They glorified the shooter at the Batman movie for killing members of the audience and picketed the prayer service for the slain. Tweets from church members after the massacre read, “God is at work in Colorado” and used the hashtag #ThankGodForTheShooter. They protested at Whitney Houston’s and Steve Jobs’ funerals. (ironically tweeting about it from their iPhones…).
Any and every death, tragedy, natural disaster and accident in America is cause for them to openly and loudly celebrate and express their hatred. Pretty sick, pretty twisted by any standard within a wide range of normal.
Every documentary about the church amazes and disconcerts me:
Look around 12:40 and 14:40 and see brief clips of film from the church about Jews that is almost identical to those produced by the Nazis prior to WWII. And how is this not hate speech?
Now, I’m not an expert on Christianity by a long shot, but when I look at their posters lauding death for American soldiers dying in the Middle East, and hear their comments about how they hate America and American soldiers, I think of Islamist radical fundamentalists, rather than Christians.
I think of similar comments I’ve heard and read in the past from Al Qaeda, from the Taliban, from Hamas, from Hezbollah, from Fatah, from Iranian clerics and leaders. The only difference I can identify is that the Westboro group says they are Christian, not Muslim.
Maybe it’s all play acting. Maybe they are an Al Qaeda cell disguised as Christians trying to infiltrate the religious community and get publicity for their cause. It’s easier to believe that than to believe these people are in any way Christian, at least according to what I think of as Christian teaching (compassion, sharing, caring, tolerance).
Or they could be a cell of Satan worshippers trying to discredit the Christian faith by showing it as a malign, unpatriotic voice of evil?
Of course there may be another explanation. This church consists mostly of members of a single, extended (and rather prolific) family from small one part of Kansas, and I can’t help but wonder if inbreeding plays a role in their collective mental development. That’s also not a new idea – just Google it and read any number of conjectures about the family being inbred.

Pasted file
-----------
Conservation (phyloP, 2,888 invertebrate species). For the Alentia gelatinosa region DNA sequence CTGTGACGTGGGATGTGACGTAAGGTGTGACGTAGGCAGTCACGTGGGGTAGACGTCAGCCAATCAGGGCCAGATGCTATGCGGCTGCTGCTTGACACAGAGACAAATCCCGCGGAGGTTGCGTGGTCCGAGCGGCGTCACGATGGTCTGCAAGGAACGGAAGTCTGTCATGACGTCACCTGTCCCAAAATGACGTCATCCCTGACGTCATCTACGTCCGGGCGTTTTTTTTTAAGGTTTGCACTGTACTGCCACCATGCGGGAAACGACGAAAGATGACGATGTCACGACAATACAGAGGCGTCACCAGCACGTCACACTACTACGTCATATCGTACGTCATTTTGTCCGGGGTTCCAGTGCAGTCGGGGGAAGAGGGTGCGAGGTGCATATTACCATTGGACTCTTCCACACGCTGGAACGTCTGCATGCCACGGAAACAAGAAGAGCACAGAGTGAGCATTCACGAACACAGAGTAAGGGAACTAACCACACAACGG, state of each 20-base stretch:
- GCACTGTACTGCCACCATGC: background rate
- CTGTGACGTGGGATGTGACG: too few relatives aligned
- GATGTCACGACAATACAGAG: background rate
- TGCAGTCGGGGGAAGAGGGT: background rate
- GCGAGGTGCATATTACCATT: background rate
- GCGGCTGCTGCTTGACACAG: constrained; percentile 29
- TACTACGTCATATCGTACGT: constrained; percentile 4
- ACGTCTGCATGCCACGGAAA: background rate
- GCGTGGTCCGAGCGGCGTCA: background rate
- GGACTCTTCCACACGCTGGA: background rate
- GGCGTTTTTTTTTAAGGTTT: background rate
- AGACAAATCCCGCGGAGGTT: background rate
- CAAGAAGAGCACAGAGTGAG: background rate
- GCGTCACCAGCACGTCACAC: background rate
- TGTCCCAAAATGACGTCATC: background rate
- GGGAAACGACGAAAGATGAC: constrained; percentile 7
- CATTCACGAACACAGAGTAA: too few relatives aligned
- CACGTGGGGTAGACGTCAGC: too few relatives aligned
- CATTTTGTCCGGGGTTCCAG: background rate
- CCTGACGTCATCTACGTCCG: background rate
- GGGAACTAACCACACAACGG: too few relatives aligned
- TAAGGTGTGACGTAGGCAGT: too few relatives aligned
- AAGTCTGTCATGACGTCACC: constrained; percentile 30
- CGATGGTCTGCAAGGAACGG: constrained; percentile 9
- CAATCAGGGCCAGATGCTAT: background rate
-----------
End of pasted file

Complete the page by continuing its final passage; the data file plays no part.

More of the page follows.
Freedom of speech is a right, but it has to come with responsibility, too, otherwise it can become mere hate-mongering. You shouldn’t be able to say just anything you want – but these folks can, apparently. They can make the most horrific, nasty, demeaning, bigoted and malevolent statements without fear of legal or social retribution.
In 2006, they picketed the funeral of Matt Snyder, a US Marine killed in Iraq, with their horrific signs saying “Matt in Hell” and “Thank God for Dead Soldiers.” The upset father sued the church, and they were found guilty of hate speech not covered by the First Amendment. The court ordered the church to pay $10.9 million to the father.
The church used the judgment to get more publicity, then appealed. They won their appeal in 2011 on “protected free speech.” The Supreme Court then ordered the bereaving father to pay the church’s legal bills.
That is a stunning injustice and condemnation of the First Amendment
Subsequently, 42 states have put restrictions on picketing at funerals to prevent them from getting so close again. Meanwhile, they use the internet and social media increasingly and with greater sophistication to spread their venom.
But it’s not all mockery and derision on social media and YouTube. The video below is the first of an eight-part documentary on the family and the church, and it’s actually quite chilling to watch. Hannibal Lecter was easier to view onscreen, at least from my perspective. Perhaps that’s because I knew he was just an actor, but these people are real, yet more twisted than I could have ever written about in fiction.
Watch all the parts. Each one will reveal to you yet another disturbing facet of their madness. In part three, around 2:30, you’ll see them protesting a local hardware stores for selling Swedish vacuum cleaners, because Sweden allegedly jailed one of their supporters. Try to unravel that logic.
Now I know quite well that this family doesn’t represent all of America, doesn’t represent all Christians, and doesn’t even represent most fundamentalists. They only represent themselves and their twisted, malevolent, diabolical views. Still, I’d have a lot more respect for American fundamentalist Christians if the rest of them collectively disowned this group and made a public statement that Westboro is a cult. It is neither Christian nor their ideologies supported by other Christian groups.
* Because I watch so little TV, I didn’t know who Russell Brand was before I saw this video. Thanks to my Facebook friends for enlightening me. I also read the Wikipedia entry about him. I have to admit I’ve never seen any of his movies or his TV shows, with the exception of 3 Lions (which I bought in London last fall…) And yes, I know of Katy Perry, his ex-wife and I’ve even heard some of her music, but I’m completely out of the loop when it comes to what or who the glitterati are doing, so I didn’t make the connection with her until I read the article.